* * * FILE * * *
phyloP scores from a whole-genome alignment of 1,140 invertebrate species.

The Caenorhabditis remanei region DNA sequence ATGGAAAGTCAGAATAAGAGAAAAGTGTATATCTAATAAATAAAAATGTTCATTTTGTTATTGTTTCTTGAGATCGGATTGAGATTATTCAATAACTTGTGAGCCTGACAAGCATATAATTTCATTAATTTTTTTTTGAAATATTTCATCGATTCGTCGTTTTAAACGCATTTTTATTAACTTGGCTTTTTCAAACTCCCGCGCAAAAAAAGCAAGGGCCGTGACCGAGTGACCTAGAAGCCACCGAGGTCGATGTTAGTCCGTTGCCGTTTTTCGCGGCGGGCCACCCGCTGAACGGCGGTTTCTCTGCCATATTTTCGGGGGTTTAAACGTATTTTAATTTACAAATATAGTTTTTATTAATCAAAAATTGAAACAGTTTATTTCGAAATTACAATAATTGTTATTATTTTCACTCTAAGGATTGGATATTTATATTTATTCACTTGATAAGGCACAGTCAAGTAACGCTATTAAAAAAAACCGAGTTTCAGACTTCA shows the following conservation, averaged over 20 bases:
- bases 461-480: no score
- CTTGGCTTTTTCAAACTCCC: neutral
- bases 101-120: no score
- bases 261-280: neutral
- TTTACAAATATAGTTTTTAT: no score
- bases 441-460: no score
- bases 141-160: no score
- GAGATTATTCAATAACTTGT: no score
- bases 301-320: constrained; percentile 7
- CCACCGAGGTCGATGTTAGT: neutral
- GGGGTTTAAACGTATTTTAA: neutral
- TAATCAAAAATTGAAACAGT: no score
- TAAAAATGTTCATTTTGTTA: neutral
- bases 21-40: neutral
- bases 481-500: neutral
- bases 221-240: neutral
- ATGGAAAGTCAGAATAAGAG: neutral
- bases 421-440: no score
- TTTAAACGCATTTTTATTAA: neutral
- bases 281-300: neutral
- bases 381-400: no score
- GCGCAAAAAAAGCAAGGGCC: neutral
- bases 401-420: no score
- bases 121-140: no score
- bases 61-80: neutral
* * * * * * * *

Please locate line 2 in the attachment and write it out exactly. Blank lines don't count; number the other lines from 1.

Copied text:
The Caenorhabditis remanei region DNA sequence ATGGAAAGTCAGAATAAGAGAAAAGTGTATATCTAATAAATAAAAATGTTCATTTTGTTATTGTTTCTTGAGATCGGATTGAGATTATTCAATAACTTGTGAGCCTGACAAGCATATAATTTCATTAATTTTTTTTTGAAATATTTCATCGATTCGTCGTTTTAAACGCATTTTTATTAACTTGGCTTTTTCAAACTCCCGCGCAAAAAAAGCAAGGGCCGTGACCGAGTGACCTAGAAGCCACCGAGGTCGATGTTAGTCCGTTGCCGTTTTTCGCGGCGGGCCACCCGCTGAACGGCGGTTTCTCTGCCATATTTTCGGGGGTTTAAACGTATTTTAATTTACAAATATAGTTTTTATTAATCAAAAATTGAAACAGTTTATTTCGAAATTACAATAATTGTTATTATTTTCACTCTAAGGATTGGATATTTATATTTATTCACTTGATAAGGCACAGTCAAGTAACGCTATTAAAAAAAACCGAGTTTCAGACTTCA shows the following conservation, averaged over 20 bases: